What is co-living? Well, in the broadest sense it's a lifestyle centred around sharing, whether that’s space or values. At the heart of co-living is the mission to create a genuine community within a building that goes beyond being simply just neighbours.
For older generations, the term may evoke memories of the hippy communes of the Sixties, or more recently, the artist collectives that emerged in the old factories and warehouses in post-industrial districts of major cities. But while the co-living developments of today try and capture the same ethos of these communities, they are a world away in what they offer their residents.
Where It Came From
Co-living has emerged alongside the ‘co-working’ culture that has transformed offices from New York to London to Hong Kong. The days of rows and rows of cubicles, with people working in individual silos and companies taking up entire floors to themselves, are fast coming to an end. Open-plan offices, where different businesses sit side-by-side in a collaborative environment, are quickly becoming the new norm. It’s not just start-ups either – major corporates such as global accountancy and law firms are also take space in these new co-working developments.
What Are the Benefits of Co-Living?
For young professionals who want city centre living, co-living enables them to access areas they made not be able to buy, while giving them plenty of add-ons as well. But it’s not just the youth who can enjoy co-living: from families to pensioners, more and more people are waking up to the benefits.
It Builds Community
Perhaps the most significant benefit from co-living, though, is the company. At a time when most friendships are made online and people are lonelier than they’ve ever been, co-living can play a vital role in forging communities. It helps to build friendships in the physical world rather than the digital, and being part of a thriving community is perhaps the oldest and most effective way to make those connections.
If you’ve ever moved to a new city, either to start a job or a degree, you’ll be familiar with the feeling that you’re on your own. Co-living remedies this with a whole host of benefits, from plush shared lounges to shimmering gyms and cool games rooms.
The shared spaces are conducive to making friends and building a network. In this sense, co-living is almost synonymous with networking, as you nurture connections in the same way you would friendships.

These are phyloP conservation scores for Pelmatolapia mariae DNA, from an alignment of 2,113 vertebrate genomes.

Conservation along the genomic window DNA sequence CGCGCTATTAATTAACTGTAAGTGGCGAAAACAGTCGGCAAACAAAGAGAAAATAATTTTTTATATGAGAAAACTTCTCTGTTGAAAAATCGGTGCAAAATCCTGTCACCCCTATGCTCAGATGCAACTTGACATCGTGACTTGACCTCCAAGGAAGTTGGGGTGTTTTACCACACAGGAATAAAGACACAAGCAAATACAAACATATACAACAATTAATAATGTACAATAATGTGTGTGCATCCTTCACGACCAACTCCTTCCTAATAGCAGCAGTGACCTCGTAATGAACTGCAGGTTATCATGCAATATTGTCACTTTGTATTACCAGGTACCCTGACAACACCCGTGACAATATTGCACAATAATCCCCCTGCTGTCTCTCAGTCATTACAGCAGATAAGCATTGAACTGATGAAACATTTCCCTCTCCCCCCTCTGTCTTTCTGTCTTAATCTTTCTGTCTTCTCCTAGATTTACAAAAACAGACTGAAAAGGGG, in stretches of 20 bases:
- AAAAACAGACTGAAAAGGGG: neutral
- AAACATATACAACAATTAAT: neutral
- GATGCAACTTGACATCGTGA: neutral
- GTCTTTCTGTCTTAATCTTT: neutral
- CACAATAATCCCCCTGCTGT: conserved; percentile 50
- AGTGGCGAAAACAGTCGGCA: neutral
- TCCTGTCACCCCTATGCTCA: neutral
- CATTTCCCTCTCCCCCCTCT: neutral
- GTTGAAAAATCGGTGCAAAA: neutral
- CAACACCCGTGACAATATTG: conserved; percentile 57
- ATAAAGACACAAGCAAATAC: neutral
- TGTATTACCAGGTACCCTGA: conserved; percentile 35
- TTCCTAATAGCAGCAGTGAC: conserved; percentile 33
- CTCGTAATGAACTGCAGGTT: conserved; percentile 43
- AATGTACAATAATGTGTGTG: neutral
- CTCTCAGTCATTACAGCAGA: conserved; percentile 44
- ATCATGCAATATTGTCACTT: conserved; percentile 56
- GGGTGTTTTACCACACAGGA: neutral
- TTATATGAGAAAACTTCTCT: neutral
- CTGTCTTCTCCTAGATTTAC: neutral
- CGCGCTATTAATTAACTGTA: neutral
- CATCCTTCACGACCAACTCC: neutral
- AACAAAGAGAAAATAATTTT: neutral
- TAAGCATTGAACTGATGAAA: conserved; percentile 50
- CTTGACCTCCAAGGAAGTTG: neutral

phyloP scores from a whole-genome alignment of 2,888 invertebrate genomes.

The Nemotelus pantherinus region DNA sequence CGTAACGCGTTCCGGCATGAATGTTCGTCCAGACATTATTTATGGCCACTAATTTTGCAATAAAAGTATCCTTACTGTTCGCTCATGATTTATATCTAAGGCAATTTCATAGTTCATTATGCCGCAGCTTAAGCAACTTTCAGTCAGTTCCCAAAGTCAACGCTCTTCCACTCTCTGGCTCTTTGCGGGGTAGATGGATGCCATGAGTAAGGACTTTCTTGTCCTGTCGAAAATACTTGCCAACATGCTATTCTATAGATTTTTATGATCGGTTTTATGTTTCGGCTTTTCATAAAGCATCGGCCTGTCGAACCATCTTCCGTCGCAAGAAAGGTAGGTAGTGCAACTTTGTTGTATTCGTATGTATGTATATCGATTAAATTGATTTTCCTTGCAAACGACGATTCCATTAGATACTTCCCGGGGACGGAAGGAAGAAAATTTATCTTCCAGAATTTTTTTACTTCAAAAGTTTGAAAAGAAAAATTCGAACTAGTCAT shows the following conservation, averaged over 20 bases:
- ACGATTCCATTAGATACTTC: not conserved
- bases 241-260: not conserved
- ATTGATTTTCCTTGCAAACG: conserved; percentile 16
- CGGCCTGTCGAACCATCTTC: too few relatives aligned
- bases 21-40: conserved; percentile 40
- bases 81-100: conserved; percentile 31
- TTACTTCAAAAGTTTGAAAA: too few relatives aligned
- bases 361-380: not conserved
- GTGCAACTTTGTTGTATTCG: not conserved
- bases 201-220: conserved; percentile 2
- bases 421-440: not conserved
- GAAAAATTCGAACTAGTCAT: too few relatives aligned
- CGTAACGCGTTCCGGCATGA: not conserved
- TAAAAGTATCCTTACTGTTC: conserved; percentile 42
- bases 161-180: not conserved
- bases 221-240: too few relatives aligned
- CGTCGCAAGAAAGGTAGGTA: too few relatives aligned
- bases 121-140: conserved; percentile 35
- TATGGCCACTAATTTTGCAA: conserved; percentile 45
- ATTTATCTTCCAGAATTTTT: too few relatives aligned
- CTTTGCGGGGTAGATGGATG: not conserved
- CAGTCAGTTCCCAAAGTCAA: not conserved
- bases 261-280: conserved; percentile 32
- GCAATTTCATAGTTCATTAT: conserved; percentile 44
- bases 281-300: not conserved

More For Your Money
The shared areas in co-living spaces offer you more bang for your buck. They’re an extension of your home and – although the social aspect is a big bonus – a place where you can kick back and relax if you want. Games rooms, gyms, study areas and even workzones – all provided on-site with access covered in your rent. Co-living is a direct product of the sharing economy, and it gives residents the flexibility not available elsewhere.
If you were looking to buy a property, these kinds of spaces would be well out of your price range (the shared penthouse at Vantage Point is worth over £7 million). But by sharing them with your neighbours you get to enjoy that dream home.
Safety in numbers, as the phrase goes. When you’re in a co-living arrangement, you’re not only protected by the typically high standard of security that most developments provide, but you’ll likely feel safer alongside your new friends.
It’s not just the social aspects that make co-living stand out; it’s also the service. Most co-living residences provide contracts where many bills are taken care of, placing utilities into manageable monthly figures. This makes it far easier to sort out expenditures, and there’ll be no lengthy phone conversations with providers either or waiting ages for the Internet to be installed – they’re all ready to go from day one.
Try Co-living Yourself
Ultimately, co-living is a solution to all the problems of conventional flat-sharing, while still having all the benefits.
If you’re looking for community and collaboration, our spacious apartments have the best of both worlds. Our self-contained apartments with their own kitchens and living spaces are all part of wider developments of shared social spaces, gyms and co-working spots, and never more than a five minute walk away from public transport.